If "gay" can mean both "homosexual" and "lame," does it make us homophobic to use it for the latter? A discussion of a controversial word.
Exploring the different meanings of a controversial word.
The word “gay” is everywhere you look these days. Gay activists support gay rights such as gay marriage, while gay-bashers protest all things gay, including the gayby boom. There’s also been a rash of suicides involving gay youngsters who were bullied—which is perhaps why the trailer for The Dilemma caught major flak. In it, Vince Vaughn says: “Ladies and gentleman, electric cars ... are gay. I mean, not homosexual gay, but, you know, my-parents-are-chaperoning-the-dance gay.”
That controversy has passed, the director Ron Howard opted to keep the lines in the movie, and we all moved on to other business. But this incident raises some major issues, not just socially and artistically, but in the realm of word meanings. Most people are very aware of the meaning of “gay” as happy or lame, but the word has had an astounding range of other meanings as well. What “gay” means depends entirely on your time period and perspective, and these days, perspective can be hard to find.
The original sense of “gay” was entirely positive. As the Oxford English Dictionary puts it: “Noble; beautiful; excellent, fine.” The sense of “gay” as happy or merry dates from the 1400s and inspired some bizarrely specific senses, such as “of a horse: lively, prancing” and “of a dog's tail: carried high or erect.”
In several earlier definitions, we can see the seeds of “gay” beginning to mean homosexual, if only because these meanings fit with what would become gay stereotypes. “With gay abandon” started meaning “with reckless abandon” in the mid-1800s. “Gay” also meant something like “prostitute-y” in the 1800s, as a “gay woman” or “gay girl” was what we call a sex worker these days. Another sense, used since the 1500s, fits gay stereotypes like a reductionist glove: “...dedicated to social pleasures; dissolute, promiscuous; frivolous, hedonistic ... uninhibited; wild, crazy; flamboyant.” That meaning was intended here, in 1879: “Besides being very handsome, there are reasons to fear that Mr. Charles Victor Fremy was sometimes very, very gay.”
As far as we can tell, “gay” only started meaning homosexual in the early 1940s. Earlier citations only appear that way retroactively, like this 1922 quotation from Gertrude Stein: “Helen Furr and Georgina Keene lived together then ... They were together then and traveled to another place and stayed there and were gay there ... not very gay there, just gay there. They were both gay there.”
The earliest OED examples of “gay” meaning homosexual are from 1941. This example from that year shows just how in-flux (and covert) the meaning was: “Supposing one met a stranger on a train from Boston to New York and wanted to find out whether he was ‘wise’ or even homosexual. One might ask: ‘Are there any gay spots in Boston?’ And by a slight accent put on the word ‘gay’ the stranger, if wise, would understand that homosexual resorts were meant.”
Meanwhile, examples of “gay” meaning “lame” don't turn up until the 1970s. The first known use is from 1978: “‘It looks terrific on you.’ ‘It looks gay.’” This takes us back to the Vince Vaughan lines. Let’s take another look at them: “Ladies and gentleman, electric cars...are gay. I mean, not homosexual gay, but, you know, my-parents-are-chaperoning-the-dance gay.”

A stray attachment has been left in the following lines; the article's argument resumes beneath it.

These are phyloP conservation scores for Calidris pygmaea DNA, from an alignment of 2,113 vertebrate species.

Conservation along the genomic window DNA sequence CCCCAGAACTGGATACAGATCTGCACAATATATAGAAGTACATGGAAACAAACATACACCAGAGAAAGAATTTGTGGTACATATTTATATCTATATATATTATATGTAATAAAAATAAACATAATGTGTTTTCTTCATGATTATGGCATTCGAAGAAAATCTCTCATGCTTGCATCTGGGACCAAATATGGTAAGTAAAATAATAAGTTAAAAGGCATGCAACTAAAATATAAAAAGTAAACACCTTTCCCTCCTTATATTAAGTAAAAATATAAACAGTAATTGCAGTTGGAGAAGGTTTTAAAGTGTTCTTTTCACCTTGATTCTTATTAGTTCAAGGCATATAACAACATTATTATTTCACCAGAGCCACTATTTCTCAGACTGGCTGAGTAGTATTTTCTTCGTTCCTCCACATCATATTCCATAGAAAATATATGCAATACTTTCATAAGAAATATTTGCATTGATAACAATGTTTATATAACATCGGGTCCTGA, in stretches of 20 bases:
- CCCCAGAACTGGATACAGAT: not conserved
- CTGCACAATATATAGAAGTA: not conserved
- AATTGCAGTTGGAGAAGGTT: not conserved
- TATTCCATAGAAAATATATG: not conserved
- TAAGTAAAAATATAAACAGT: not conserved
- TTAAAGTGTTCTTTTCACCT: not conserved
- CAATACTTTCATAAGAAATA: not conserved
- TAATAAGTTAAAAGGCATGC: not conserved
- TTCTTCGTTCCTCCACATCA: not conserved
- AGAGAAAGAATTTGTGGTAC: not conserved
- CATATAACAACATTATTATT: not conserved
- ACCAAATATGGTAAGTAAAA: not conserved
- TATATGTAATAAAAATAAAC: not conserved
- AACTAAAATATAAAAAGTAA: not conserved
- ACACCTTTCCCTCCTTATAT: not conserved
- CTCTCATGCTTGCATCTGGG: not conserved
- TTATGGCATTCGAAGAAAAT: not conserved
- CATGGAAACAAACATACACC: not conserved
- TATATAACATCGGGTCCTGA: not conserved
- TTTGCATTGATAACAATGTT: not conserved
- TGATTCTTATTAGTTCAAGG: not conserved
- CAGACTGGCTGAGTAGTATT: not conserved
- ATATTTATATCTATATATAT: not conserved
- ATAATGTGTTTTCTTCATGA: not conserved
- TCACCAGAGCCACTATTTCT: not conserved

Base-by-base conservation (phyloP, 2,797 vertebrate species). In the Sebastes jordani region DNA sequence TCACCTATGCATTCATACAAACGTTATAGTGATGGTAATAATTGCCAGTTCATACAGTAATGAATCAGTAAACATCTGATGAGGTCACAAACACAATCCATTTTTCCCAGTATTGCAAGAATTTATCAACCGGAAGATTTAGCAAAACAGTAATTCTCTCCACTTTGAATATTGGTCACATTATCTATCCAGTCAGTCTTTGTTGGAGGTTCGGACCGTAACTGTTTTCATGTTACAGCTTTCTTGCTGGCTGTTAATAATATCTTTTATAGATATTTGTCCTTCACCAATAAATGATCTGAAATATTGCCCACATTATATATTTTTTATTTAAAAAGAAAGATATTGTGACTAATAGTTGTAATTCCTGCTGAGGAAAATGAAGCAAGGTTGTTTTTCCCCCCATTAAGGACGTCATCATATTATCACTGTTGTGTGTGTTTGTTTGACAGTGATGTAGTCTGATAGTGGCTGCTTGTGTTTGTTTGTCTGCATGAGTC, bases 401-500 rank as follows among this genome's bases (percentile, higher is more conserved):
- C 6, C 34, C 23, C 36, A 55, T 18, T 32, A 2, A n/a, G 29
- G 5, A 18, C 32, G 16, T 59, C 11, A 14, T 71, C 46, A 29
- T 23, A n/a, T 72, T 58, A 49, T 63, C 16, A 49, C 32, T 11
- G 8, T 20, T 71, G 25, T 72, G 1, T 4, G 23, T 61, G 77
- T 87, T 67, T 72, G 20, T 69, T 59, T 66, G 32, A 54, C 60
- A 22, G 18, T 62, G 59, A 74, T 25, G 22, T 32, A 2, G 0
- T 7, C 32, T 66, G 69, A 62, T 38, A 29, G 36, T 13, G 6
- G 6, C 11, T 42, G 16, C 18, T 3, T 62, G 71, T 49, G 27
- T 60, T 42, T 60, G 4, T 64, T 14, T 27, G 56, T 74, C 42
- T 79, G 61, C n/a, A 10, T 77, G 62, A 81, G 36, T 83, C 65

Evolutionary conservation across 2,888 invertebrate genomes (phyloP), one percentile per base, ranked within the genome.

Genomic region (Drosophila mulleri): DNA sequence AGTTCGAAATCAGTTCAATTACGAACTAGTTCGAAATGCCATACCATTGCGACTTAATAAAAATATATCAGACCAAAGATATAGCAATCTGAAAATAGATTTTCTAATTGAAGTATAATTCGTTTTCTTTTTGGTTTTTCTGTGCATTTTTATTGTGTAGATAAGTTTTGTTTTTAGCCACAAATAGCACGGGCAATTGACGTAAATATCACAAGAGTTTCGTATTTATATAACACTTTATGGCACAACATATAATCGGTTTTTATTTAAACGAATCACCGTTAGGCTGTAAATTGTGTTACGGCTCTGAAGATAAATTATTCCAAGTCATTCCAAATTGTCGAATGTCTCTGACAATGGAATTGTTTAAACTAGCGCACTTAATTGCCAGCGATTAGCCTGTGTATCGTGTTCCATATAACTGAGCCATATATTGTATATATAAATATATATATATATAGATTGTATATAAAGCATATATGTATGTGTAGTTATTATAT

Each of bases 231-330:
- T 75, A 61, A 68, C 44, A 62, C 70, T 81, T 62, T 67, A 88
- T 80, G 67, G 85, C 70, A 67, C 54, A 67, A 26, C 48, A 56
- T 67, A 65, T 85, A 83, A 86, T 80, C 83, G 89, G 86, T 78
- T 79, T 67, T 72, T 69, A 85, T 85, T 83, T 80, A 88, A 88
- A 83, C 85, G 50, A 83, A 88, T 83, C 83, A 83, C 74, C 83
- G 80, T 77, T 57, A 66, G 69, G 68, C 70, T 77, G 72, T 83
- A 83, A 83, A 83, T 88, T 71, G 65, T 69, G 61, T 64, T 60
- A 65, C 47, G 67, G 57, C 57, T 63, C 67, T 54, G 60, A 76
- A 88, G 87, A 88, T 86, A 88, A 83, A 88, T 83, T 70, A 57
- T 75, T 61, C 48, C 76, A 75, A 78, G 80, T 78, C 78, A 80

I have mixed feeling about this. On the one hand, it’s 100 percent understandable why GLAAD is a little sensitive to anything that sounds like gay-bashing. If I could, I would personally bash gay-bashers with a nuclear bomb. On the other hand, I don’t think the lines deserve much, if any, criticism. Though this has been widely referred to as a “gay joke,” I don’t see any joke at all. It's just an observation with an unfortunate connotation that the screenwriters went out of their way to make clear wasn’t intended. Isn’t Vaughn’s clarification—“not homosexual gay, but, you know, my-parents-are-chaperoning-the-dance gay”—equivalent to the famous Seinfeld “Not that there’s anything wrong with that”? So what’s wrong with that?
I also have trouble seeing what the “lame” sense of “gay” has to do with homosexuality. Does anyone in the world think gay folks are lame? As I understand the homophobic viewpoint, gay people are considered sinners and evil-doers—a lot worse than lame, right? If the collective gay people of the world could magically transform all “gays are abominations” sentiment to “gays are like, totally lame,” I have a feeling they would take that bargain, because nobody bothers to legally discriminate against the lame. Maybe gay people can commiserate with the physically lame, who lost the battle over that word years ago.
The dislike of “gay” is an awful lot like the dislike of “retard”—both words, when used insultingly, are hated for reasons that are very compassionate. But language is an amoral beast that operates and evolves on its own, and “retard” is just one of many terms for someone of low intelligence—like “idiot” and “moron”—that moved from medicine to slang. You can’t stop language change, and I think that’s OK. It’s more important to take care of people who are retarded than to police every use of the word “retard”—even when it’s used by morons.
Similarly, with so much real, horrible homophobia in the world, trying to censor the “lame” sense of gay is a waste of energy and a losing battle. Fighting losing battles is retarded. And kind of gay.?